Another interesting article by Etcetera. Read below:
Where is Ebelechukwu?’
‘Mummy I am here.’
‘Where have you been since morning ehn? And where are your sandals? Haven’t I warned you several times not to be walking about bare footed? Or you want to tell me you don’t have shoes again? Bring yourself here in front of me where I can see you properly. Ebelechukwu, I am going to ask you a question and I am going to ask you just once. If you know what is good for you, you better not tell me any of your usual lies. Are you listening to me Ebelechukwu?
‘Good, where is the beans I left in that black small pot in the kitchen? Before you answer me Ebelechukwu, remember I have warned you not to lie to me. If you try it, you will see what I will do to you. Ngwa, answer me, who ate the beans I left in the kitchen?’
‘Mummy, I ate the beans.’
‘Why, Ebelechukwu? Who told you to eat it? How many times have I warned you not to eat anything that doesn’t belong to you in this house, ehn? I kept that beans so that your little sister would have something to eat when she returns from school. You are becoming very fond of this. Go and bring me my cane. I will flog some sense into that head of yours today.’
‘Mummy, I am sorry naa. It is not my fault.’
‘It is not your fault? What do you mean it is not your fault? Whose fault is it Ebelechukwu? Open that your mouth and talk to me now or you will see my red eye today.’
‘Mummy, please naa, I didn’t mean to eat the beans. It was when I got back from school and sat down on that broken chair near the kitchen door and was about removing my sandals, that I heard a voice calling my name from inside the kitchen. I was very afraid because I was the only one at home at that time. And when I finally entered the kitchen, I noticed that the voice was coming out of the black small pot on the old stove. Mummy I was afraid to touch the pot, so I used the turning stick to remove the cover. As I looked inside, the beans was calling my name and begging me to eat it. So I obeyed.’
‘My beans was calling your name Ebelechukwu? And you obeyed and sat down and ate everything? Did you use garri?’
‘Oh you even had time to soak garri with it? So Ebelechukwu, at my age you expect me to believe this nonsense you are saying? How come the beans didn’t talk to me all the time I was cooking it? How come the remaining beans in the bag have not spoken to anybody in this house since we bought it? You have become so special that you can hear the voice of beans ehn?’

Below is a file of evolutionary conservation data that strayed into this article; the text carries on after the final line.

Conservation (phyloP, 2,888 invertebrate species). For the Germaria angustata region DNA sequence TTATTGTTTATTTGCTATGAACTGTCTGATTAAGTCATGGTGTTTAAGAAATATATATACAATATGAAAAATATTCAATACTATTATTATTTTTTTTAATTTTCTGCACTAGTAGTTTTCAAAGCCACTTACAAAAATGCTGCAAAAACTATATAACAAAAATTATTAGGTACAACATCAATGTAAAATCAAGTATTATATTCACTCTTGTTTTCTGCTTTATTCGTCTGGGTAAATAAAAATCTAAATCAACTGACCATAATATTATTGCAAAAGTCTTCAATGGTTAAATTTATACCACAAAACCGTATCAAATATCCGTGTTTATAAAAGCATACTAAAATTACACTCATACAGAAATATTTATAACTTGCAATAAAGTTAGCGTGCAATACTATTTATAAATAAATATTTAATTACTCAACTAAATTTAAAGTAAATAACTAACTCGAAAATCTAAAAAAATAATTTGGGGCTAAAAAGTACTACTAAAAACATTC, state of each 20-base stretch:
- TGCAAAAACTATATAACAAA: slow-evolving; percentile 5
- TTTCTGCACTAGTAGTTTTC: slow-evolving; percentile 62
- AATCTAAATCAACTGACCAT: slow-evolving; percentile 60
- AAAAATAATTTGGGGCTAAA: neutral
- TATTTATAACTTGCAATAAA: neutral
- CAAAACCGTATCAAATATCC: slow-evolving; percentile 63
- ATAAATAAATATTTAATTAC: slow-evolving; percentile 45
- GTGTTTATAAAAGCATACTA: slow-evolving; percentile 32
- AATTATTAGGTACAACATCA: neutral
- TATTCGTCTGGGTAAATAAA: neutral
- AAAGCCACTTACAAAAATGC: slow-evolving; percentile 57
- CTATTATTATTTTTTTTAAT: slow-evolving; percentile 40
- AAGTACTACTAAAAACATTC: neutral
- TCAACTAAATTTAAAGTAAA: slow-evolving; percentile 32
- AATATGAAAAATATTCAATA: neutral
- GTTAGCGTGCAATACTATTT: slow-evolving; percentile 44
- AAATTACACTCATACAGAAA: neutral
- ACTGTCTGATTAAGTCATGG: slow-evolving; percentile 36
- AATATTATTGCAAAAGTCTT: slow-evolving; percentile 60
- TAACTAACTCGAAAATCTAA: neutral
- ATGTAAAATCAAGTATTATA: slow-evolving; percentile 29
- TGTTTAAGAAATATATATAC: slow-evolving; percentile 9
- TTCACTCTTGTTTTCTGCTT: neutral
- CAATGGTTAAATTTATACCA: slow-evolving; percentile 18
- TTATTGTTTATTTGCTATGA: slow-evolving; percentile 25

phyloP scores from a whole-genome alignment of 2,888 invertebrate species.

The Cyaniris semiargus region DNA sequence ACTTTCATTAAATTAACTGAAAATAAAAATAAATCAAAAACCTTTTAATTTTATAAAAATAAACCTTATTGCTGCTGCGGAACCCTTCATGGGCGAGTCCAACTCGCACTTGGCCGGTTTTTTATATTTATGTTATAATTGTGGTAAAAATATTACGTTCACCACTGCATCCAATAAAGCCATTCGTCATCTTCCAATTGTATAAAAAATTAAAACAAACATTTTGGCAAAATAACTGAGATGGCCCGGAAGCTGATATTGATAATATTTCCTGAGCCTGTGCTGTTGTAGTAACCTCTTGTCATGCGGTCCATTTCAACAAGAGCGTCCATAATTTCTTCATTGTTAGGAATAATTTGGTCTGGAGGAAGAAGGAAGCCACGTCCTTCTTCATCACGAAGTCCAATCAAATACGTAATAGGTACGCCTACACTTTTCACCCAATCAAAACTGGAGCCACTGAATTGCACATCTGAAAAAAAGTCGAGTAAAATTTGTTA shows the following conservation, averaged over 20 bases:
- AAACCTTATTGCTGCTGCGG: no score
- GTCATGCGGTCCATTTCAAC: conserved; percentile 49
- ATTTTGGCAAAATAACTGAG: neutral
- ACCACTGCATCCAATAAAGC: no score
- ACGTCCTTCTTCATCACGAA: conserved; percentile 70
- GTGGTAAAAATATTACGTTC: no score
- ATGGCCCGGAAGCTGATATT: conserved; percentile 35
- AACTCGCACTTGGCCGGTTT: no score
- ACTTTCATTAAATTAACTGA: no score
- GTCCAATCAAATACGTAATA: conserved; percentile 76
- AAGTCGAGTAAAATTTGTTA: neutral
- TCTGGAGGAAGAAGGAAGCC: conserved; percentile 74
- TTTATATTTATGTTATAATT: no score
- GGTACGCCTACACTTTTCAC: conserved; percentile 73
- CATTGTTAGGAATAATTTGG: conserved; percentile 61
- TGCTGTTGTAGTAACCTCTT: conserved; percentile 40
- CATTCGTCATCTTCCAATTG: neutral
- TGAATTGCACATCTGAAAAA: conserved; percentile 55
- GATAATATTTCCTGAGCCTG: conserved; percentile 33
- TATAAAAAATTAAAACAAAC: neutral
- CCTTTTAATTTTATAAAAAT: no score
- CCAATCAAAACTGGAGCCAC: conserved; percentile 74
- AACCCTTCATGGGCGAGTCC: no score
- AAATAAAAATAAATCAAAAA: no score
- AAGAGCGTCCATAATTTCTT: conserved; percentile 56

‘Mummy, I am not lying, the beans begged me to eat it and I was very hungry at the time.’
‘This child, you will not kill me before my time. I am tired of your case. I will wait for your daddy to come back from work to hear this latest story of yours. Common, get out of here before I break that your coconut head.’
Ebelechukwu must be the most ridiculous liar since dinosaurs and homo habilis. But his story of talking beans is no different from the stories we will be hearing from politicians as we are being ushered into another political campaign season. Like Ebelechukwu’s mum, some of the political campaign lies have left a lot of us quite confused and shocked. We have often heard politicians use ridiculous lines like, “I had no intention of running for this election but the people have begged me to run and who am I to say no to the wishes of my people?”
Politicians lie so much that they can’t even tell when they are lying. They lie about one another, they lie about themselves, they lie about issues they know intimately, and they lie about issues they barely understand. When you meet a politician, he’d tell you a lie within 15 seconds of shaking your hand, and if he’s going to meet your mother, he’ll invent a special set of lies for her. Nigerians have become used to politicians lying that they receive honours for lying more frequently and more brazenly.
But let us also understand that politicians lie not because they are wicked (though some are) but because they have learned that political markets rarely reward honest campaigners. The winner of the 1993 presidential election centered his campaign on how he was once a poor man who hawked firewood on the streets. It worked brilliantly and got him a landslide victory. That may never be seen in the country again.
It wasn’t surprising when the preacher cum politician claimed to have been asked by God to contest in 2003 and 2007. Evidently, the ‘God sent’ tag didn’t go down well with a vast majority of the public.
In politics, lying is part of the job requirement, a necessary evil. Just four years ago, the president’s story of having no shoes can be said to be the masterstroke that got him elected. With just that line of “I once had no shoes,” he shattered every dream his opponents had of taking up residence at the presidential villa. If I was one of the candidates of the 2011 presidential election, after hearing the president’s jaw-dropping punch line, I would have sacked my campaign manager for failing to think up something better or equally unbelievable.
From the various campaign slogans I have heard in the past few weeks, it is embarrassingly obvious that the campaign managers these days are downright lazy or dumb. Everything from their campaign themes to music and press releases reeks of the same template used since the 1983 elections. It is a letdown for those of us who find all the political mumbo-jumbos of an election year hilarious.
But maybe we should chill a bit for it is still early into the campaign season. And even so, this campaign season has already seen two presidential hopefuls unleashed some rib-cracking lines such as, “My nomination and expression of interest forms were purchased for me by Nigerian market women and students” and “I took a loan from the bank to purchase my forms.”
All we have to do now is watch as the lines roll in until February when it will be left for INEC to determine whether the winner would be a bigger liar than the loser.